It gets worse for Buffalo. The two sacks they got? Not on the New England offensive line. It was other protection and even Brady's timing that led to those.

And how did this happen?

Quick throws.

Three-step drops.

Decisiveness on Brady's part.

Even with an undrafted rookie free agent David Andrews starting at center, fourth-round rookie pick Shaq Mason (all 6-1 of him) starting at left guard, and Josh Kline holding things down at right guard, the Patriots were unperturbed in the pass pocket.

The quick passing game seemed to surprise and frustrate the Bills.

"This loss is squarely on one man's shoulders, it's on my shoulders," Buffalo coach Rex Ryan said afterward. "And, yeah, we got to get better as a team. There's no question. But I have to get better. Belichick out-coached me. No question about it. "

"The plan has to be better on defense. you can't give up 500 yards and beat anybody ... We did a [expletive] job. Our team has to get better, but I have to get better. It starts with me and I'm looking forward to next week."

Yeah, well, next week is this week and the Dolphins are the opponent. And I'd say the Dolphins would be smart to copy the Patriots' approach ... Except it feels like it was the Patriots copying the Dolphins approach against Buffalo.

Last season, in the first game between the teams, the Dolphins ran their offense. And Ryan Tannehill was punished. The Bills had four sacks. The Bills had multiple hurries. The Dolphins lost, 29-10.

And so in the rematch at Sun Life the Dolphins tried to get Tannehill to get the ball out fast. There were a lot of three-step throws. There were not any seven-step that I can remember.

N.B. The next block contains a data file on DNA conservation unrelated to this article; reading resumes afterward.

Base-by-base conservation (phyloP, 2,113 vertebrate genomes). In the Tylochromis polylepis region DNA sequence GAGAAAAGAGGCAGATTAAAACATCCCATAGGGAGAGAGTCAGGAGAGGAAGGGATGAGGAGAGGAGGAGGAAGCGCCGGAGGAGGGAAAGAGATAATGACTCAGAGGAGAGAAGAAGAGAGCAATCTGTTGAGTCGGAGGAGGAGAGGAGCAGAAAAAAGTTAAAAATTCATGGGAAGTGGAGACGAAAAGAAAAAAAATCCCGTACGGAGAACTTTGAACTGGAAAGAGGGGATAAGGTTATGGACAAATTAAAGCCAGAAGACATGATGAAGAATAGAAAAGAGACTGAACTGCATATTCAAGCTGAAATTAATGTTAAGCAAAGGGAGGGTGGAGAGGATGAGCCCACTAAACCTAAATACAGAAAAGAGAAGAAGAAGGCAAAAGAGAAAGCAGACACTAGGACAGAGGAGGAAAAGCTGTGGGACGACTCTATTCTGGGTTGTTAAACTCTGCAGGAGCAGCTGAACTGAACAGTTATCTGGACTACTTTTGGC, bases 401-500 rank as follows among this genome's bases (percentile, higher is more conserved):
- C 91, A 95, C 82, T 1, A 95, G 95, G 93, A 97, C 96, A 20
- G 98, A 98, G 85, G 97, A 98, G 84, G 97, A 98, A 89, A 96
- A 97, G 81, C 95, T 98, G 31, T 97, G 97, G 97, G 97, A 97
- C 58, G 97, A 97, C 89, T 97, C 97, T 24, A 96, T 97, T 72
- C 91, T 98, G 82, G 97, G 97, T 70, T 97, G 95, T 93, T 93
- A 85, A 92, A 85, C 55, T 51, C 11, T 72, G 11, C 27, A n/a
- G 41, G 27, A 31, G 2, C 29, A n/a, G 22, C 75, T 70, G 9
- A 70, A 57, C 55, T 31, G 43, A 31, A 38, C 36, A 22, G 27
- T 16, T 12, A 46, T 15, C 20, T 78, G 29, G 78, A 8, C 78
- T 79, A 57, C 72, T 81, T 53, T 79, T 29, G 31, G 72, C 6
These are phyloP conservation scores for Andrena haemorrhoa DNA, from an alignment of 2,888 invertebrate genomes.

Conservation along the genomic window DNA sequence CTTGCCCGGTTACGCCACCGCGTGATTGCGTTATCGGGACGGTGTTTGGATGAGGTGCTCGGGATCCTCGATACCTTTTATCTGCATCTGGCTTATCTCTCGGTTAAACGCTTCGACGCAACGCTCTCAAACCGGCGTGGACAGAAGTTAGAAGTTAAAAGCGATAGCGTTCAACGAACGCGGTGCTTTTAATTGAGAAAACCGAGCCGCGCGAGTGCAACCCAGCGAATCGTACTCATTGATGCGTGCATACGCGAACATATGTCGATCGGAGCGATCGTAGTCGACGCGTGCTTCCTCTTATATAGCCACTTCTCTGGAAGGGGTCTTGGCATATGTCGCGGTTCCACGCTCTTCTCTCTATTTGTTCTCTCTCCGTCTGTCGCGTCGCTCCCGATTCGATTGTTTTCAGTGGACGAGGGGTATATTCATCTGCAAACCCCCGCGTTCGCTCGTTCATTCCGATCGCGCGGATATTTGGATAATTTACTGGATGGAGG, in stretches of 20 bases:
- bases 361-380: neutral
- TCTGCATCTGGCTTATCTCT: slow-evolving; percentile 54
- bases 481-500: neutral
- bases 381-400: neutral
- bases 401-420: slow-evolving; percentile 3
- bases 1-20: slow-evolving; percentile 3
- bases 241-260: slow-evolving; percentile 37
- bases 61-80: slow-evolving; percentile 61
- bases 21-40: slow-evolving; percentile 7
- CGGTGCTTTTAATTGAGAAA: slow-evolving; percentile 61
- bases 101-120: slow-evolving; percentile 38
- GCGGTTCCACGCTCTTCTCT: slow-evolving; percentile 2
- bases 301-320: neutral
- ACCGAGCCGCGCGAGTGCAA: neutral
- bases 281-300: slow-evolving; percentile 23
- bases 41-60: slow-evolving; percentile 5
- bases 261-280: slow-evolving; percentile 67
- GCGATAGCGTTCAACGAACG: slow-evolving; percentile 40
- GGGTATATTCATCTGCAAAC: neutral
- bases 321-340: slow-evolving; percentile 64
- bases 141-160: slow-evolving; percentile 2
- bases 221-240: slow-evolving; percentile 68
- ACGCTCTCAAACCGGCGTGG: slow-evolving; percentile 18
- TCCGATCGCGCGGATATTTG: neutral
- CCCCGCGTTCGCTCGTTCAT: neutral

Yes, the Bills still got pressure. They got five sacks. But the Dolphins moved the ball much more effectively and won the game.

That should be the approach again this weekend. Don't let Mario Williams go nuts. Don't let Marcel Dareus and Jerry Hughes and Kevin Williams dominate -- something they were not able to do last week.

The problem is the Bills have now seen this approach this season. It is fresh on their list of things to address -- not that they can really jump the snap count or anything to get to Tannehill any quicker.

The point is the Dolphins have a plan, if they elect to use it, to try to counter the Buffalo onslaught defensively. It's the plan they really used last November. 

September 22, 2015

Richie Incognito wants 'to give it to' the Miami Dolphins

The South Florida media by virtual consensus asked the Buffalo Bills for a chance to speak to Richie Incognito this week. Not gonna happen.

Regardless of whom you believe -- the Bills are saying Incognito didn't want to discuss his story or history in Miami at this time, while Incognito himself has texted some folks saying he's been muzzled by the Bills -- the conference call with Incognito is not happening.

Amazingly, however, we have Internet access and satellite feed access here in South Florida. It's a thing we have. So we've been able to see what Incognito said to the Buffalo media this week about his coming meeting with his old team.

"I think I’m personally motivated for every single game I play in. I’m juiced up; I’m amped up for every single game," Incognito said via Time Warner Cable News in Buffalo.  "This one just has a little more meaning. There’s obviously bigger things at play here. But for me, it’s just focusing, going down there, playing physical and playing tough football."

Obviously bigger things at play?